Anti-Reflective Coating on Glasses: Are They Worth the Money?

woman-wearing-anti-reflective-glasses

While purchasing new eyewear you may on occasion have been asked whether or not you would like an anti-reflective (a/r) coating on your lenses. What exactly is an a/r coating? Do you need it? How this coating works and what it does is a fascinating subject.

Refraction vs Reflection

As light encounters a lens, three things happen:

  • Some of the light passes through the lens (this is called refraction),
  • some of the light is absorbed and converted into heat energy (very small amounts), and
  • some of the light bounces off.
reflection-vs-refraction-illustration

Light bouncing off the lens creates glare. Glare or reflections can be annoying and in some severe cases can decrease visual acuity. 

There are some cases in which these reflections can be amplified. A lens with a higher index (a thinner lens) is a much denser material and provides more resistance to light, creating more reflections as well as a lens that has a flatter front curve. 

Some prescriptions require the front of the lens to be very flat. This flat surface can act a bit like a mirror bouncing light and creating troublesome reflections.  Even sunglasses need an a/r coating. The back of the lens acts like a dark concave mirror, which is why the coatings are often applied to the back of the lens.

How Do Anti-Reflective Coatings Work?

How exactly do these coatings work? This is where things get a bit technical. Anti-reflective coatings rely on a principle called destructive interference. Several layers of coatings, such as magnesium fluoride, are placed atop one another each half a wavelength thick. As a wavelength of light hits the lens, it can bounce back the light out of phase, thus eliminating the reflection.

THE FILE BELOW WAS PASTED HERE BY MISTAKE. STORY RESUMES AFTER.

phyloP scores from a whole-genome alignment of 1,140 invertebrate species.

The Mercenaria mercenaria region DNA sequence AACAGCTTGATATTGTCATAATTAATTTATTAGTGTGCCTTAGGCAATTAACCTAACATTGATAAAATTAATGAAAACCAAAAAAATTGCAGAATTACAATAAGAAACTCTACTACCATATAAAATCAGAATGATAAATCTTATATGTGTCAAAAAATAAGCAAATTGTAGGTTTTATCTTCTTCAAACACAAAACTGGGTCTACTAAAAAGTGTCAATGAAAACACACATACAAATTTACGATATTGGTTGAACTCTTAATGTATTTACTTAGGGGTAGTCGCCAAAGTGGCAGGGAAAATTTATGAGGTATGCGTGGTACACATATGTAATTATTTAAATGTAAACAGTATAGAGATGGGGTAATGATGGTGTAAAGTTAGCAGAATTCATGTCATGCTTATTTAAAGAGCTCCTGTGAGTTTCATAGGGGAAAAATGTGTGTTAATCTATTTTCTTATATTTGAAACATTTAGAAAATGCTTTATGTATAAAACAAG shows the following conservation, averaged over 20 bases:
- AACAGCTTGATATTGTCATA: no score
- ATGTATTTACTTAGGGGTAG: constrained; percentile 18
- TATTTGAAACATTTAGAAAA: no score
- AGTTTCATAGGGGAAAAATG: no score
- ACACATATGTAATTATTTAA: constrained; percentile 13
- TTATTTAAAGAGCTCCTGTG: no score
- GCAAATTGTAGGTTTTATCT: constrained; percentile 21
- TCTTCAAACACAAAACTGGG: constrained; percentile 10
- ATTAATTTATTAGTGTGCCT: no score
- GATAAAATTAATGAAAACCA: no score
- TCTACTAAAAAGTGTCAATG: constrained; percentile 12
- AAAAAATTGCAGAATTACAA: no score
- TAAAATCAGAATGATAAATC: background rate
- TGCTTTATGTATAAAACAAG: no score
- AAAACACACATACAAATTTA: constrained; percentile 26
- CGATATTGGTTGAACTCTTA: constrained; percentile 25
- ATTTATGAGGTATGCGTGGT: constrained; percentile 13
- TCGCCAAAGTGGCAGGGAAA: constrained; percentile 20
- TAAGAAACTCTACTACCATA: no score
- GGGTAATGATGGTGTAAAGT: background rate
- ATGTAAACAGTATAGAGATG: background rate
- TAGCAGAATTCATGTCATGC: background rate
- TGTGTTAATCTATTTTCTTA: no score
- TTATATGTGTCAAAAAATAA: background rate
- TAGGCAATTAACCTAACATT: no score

In turn, there is another action that happens. This is called constructive interference. This phenomenon increases light transmission. For example, light transmission in a conventional plastic lens is increased from 91% to 99.5%. In high-index lenses, the transmission is increased by 10 to 12%.

Now, the name anti-reflective is a bit misleading. No coating has been introduced that will create 100% light transmission. Often, you will see a colored reflection off of one of these coatings. Each company has a trademark color that they feel will either cosmetically enhance the lens. Typically, it is a color that the eye is less likely to pick up on.

The Future of Anti-Reflective Coatings

If you’re like most eyeglasses wearers, then you likely have tried a/r coatings and were less than thrilled. You might have had a problem with the lenses smudging or the coating coming off. 

The good news is that within the past few years, there have been many advancements in this field. New and better techniques have been employed to change the aforementioned problems. 

However, whether or not an a/r coating is needed truly depends on the patient. It is never strictly necessary. But if you want to invest in a great pair of lenses that will optically perform at their best and are cosmetically appealing, a lens with an a/r coating is a good option.